Pop Smoke's First And Final Album Falls Between Two Worlds The rapper quickly drew attention over the course of 2019, as one of the newest and brightest stars of an emerging generation of New York artists.

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Pop Smoke's First And Final Album Falls Between Two Worlds

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AILSA CHANG, HOST:

The rapper Pop Smoke was supposed to be the next big thing from New York City. And in a way, that kind of happened. At recent protests against racism and police brutality in New York, people were chanting to his hit song, songs like "Dior" and "Welcome To The Party."

(SOUNDBITE OF SONG, "WELCOME TO THE PARTY")

POP SMOKE: (Rapping) Baby, welcome to the party. I hit the boy up, and then I go skate in a 'Rari.

CHANG: Pop Smoke wasn't around to see his music take off like this. He died in a home invasion in February. He was just 20 years old. But his record label has now completed and released his debut album "Shoot For The Stars Aim For The Moon." Briana Younger wrote about the album for NPR Music, and she joins us now.

Welcome.

BRIANA YOUNGER, BYLINE: Hi, there. Thanks for having me.

CHANG: Hey. Well, thanks for being with us. So remind us - who was Pop Smoke, and where was he in his career when he died in February?

YOUNGER: Yeah. Pop Smoke was a rapper from Canarsie, Brooklyn. He was probably the most visible proponent of the style Brooklyn drill, which is a kind of a subgenre within a subgenre even of Chicago drill, which came to light around 2012. Pop's voice especially stood out. It was so deep, so soulful, so unique. It was kind of charming in its own way. It had a level of sex appeal that I think endeared him to women.

CHANG: (Laughter).

YOUNGER: And on "44 BullDog," like, you really hear kind of the essence of both Pop Smoke and that Brooklyn drill sound.

(SOUNDBITE OF SONG, "44 BULLDOG")

POP SMOKE: (Rapping) .44 Bulldog, make them get back. I ain't with the talk or the chit-chat. All you hating ass niggas better sit back.

CHANG: Yeah, I want to talk about that because I love this line you wrote, quote, "Pop's deep, baritone snarl was his instrument." Talk more about that. Like, what do you hear specifically in his voice?

YOUNGER: Yeah. His voice was one of the most special things about him. You get this kind of vintage, rich sound colliding with, like, the sinister production for a result that's really just majestic and menacing at the same time. I think that was one of his most distinct but also, you know, strongest characteristics. And people really latched on to it.

(SOUNDBITE OF SONG, "44 BULLDOG")

POP SMOKE: Brodie gon' (ph) what? Brodie gon' woo. Brodie gon' what? Brodie gon' woo. Brodie gon' brrt (ph) that, brrt that. Brodie gon' get that, get that.

CHANG: So if you could describe it in words, like, what do you think this album is about? What's going on here?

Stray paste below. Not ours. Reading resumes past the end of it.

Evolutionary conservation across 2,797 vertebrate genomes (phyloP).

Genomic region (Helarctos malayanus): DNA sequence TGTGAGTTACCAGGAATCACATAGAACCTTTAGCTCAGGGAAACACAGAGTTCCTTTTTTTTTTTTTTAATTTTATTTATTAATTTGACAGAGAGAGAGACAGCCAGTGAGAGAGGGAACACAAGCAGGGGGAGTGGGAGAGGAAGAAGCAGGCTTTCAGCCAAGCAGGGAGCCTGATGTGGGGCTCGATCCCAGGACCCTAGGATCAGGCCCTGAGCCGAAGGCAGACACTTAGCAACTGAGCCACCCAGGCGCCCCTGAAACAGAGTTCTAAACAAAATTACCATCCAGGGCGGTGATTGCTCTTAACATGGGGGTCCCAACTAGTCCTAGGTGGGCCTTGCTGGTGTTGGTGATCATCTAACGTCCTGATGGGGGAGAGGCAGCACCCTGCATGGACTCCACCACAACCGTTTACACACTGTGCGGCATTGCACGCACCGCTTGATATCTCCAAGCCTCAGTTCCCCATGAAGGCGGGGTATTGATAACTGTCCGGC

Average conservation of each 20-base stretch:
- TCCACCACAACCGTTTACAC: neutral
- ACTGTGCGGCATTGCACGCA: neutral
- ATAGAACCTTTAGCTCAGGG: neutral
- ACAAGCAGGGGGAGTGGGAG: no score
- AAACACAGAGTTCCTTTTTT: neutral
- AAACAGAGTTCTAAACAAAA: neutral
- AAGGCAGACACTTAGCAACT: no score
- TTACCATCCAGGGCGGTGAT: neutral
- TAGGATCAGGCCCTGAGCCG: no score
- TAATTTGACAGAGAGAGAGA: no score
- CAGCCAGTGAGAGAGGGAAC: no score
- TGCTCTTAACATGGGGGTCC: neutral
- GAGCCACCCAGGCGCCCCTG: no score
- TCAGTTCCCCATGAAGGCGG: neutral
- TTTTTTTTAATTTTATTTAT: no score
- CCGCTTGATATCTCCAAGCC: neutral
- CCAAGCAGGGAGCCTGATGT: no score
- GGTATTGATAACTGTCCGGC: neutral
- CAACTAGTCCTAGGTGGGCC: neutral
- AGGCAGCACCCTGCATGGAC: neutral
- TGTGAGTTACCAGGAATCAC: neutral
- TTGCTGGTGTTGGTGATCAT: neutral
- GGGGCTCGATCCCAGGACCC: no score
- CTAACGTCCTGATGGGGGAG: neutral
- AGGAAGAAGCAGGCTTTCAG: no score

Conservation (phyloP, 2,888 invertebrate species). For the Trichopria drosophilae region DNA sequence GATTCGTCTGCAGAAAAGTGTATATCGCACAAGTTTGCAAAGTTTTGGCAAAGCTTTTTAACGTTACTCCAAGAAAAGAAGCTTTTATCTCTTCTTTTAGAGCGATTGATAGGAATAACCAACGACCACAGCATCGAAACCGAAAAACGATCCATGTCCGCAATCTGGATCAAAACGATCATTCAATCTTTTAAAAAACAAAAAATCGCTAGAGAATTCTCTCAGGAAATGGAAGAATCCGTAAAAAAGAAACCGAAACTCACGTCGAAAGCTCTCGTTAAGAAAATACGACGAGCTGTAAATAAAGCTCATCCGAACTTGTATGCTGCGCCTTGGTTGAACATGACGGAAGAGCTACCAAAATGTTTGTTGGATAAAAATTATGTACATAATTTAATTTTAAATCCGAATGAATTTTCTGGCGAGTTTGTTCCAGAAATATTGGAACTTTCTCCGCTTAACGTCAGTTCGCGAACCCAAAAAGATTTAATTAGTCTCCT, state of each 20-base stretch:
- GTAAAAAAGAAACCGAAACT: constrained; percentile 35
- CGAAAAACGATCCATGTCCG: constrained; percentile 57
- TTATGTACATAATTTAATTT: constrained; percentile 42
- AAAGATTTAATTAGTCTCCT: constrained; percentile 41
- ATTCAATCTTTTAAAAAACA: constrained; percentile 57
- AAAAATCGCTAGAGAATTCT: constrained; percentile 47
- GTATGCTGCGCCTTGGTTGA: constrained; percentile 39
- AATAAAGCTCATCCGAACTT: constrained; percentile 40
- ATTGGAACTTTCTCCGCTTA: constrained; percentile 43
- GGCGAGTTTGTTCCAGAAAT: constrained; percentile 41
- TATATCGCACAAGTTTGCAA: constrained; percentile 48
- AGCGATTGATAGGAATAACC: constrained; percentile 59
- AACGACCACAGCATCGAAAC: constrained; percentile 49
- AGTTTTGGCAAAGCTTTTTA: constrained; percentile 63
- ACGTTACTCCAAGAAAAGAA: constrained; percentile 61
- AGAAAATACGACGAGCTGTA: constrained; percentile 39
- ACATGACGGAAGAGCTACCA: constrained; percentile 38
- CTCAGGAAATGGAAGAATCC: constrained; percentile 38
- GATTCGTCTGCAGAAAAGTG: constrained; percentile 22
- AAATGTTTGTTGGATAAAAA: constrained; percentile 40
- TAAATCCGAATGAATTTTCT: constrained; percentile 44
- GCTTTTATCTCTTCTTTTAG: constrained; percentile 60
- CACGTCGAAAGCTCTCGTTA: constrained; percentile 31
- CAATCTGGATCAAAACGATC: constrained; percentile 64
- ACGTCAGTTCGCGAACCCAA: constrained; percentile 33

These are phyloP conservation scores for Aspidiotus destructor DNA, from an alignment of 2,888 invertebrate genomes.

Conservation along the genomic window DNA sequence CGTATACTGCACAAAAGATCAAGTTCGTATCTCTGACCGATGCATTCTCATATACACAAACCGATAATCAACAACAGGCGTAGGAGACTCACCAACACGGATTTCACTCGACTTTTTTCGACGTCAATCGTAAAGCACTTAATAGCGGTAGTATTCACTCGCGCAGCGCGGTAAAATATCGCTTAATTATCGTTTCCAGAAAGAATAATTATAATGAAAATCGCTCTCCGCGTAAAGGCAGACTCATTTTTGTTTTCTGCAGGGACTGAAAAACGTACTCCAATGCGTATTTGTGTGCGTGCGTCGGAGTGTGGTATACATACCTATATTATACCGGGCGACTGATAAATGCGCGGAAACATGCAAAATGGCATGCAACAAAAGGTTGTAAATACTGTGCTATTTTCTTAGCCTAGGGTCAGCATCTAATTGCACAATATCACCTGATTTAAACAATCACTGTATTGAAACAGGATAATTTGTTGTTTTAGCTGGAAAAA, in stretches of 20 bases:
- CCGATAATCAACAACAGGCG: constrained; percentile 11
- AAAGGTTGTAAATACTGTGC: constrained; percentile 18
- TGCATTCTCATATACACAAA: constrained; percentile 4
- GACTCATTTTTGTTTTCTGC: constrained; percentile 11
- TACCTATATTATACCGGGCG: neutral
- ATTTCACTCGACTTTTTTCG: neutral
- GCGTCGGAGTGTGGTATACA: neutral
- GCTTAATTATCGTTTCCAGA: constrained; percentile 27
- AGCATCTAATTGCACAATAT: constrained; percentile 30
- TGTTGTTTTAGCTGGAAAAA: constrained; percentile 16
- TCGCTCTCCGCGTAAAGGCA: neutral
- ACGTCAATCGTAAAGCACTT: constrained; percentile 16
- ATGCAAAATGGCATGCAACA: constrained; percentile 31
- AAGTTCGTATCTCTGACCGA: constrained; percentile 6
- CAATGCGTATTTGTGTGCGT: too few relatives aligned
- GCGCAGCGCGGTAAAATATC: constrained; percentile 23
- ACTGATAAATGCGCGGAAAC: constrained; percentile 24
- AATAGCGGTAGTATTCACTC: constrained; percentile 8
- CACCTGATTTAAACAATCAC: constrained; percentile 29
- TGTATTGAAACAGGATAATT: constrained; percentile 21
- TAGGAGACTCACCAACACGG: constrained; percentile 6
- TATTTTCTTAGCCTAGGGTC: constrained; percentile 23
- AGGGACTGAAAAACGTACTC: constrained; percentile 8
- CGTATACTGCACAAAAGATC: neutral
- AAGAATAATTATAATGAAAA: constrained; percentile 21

YOUNGER: The album has a lot of the same themes that you heard in early Pop Smoke records - you know, lots of bluster and bravado, lots of, like, showing off in terms of money and having nice things. But his life was also changing. You know, he was seeing success. So some of the records incorporate, like, more melody. They're kind of scaled back. And so, like, on songs like "Yea Yea," there's, like, this juxtaposition where he's kind of doing this gun talk. But it's contrasted with, like, R&B production. His lyrics are being ad-libbed by singing instead of, like, you know, like, gun sounds or...

CHANG: Yeah.

YOUNGER: ...Just more bravado basically.

(SOUNDBITE OF SONG, "YEA YEA")

POP SMOKE: (Rapping) It's a whole lotta Glocks, mops, TECs, shots, dots, knots, rocks, ooters (ph).

CHANG: Yeah. I guess I can hear how this sounds different from the stuff that we just played. But even though it's more melodic, he's still talking about guns and violence.

YOUNGER: Yeah. Like, I think the lyrics kind of stay the same - or the subject matter of the lyrics. But you get this kind of melodic background. And there's a whole handful of love songs on the album where he's flexing that muscle. At the beginning of one of them, he literally says, you ain't know I could sing, in this kind of flirty manner.

CHANG: (Laughter).

YOUNGER: And that's like when we get the fullest glimpse of what kinds of things may have been on his mind before he died. It just kind of makes it worse that we'll never get to see him see that vision through.

CHANG: Yeah. There's sort of this parallel with The Notorious B.I.G.'s "Life After Death." Like, Biggie was another Brooklyn rapper killed at a young age. And I'm just curious - how does that affect the way you hear this record?

YOUNGER: I mean, it's just tragic. And it's hard to separate it from the music. I think, you know, just - it's kind of this reminder that the more things change, the more they stay the same. You know, for young Black men especially, this is the reality of their lives. And you know, you just kind of have to listen to it and still enjoy it and still celebrate it for what it is because this is their life's work even though, you know, they're no longer with us.

CHANG: Yeah. That is music critic Briana Younger.

Thank you so much for joining us.

YOUNGER: Thank you for having me.

CHANG: And you can read her review of Pop Smoke's first and final album, "Shoot For The Stars Aim For The Moon" at npr.org.

(SOUNDBITE OF SONG, "SOMETHING SPECIAL")

POP SMOKE: (Rapping) I think you are something special.

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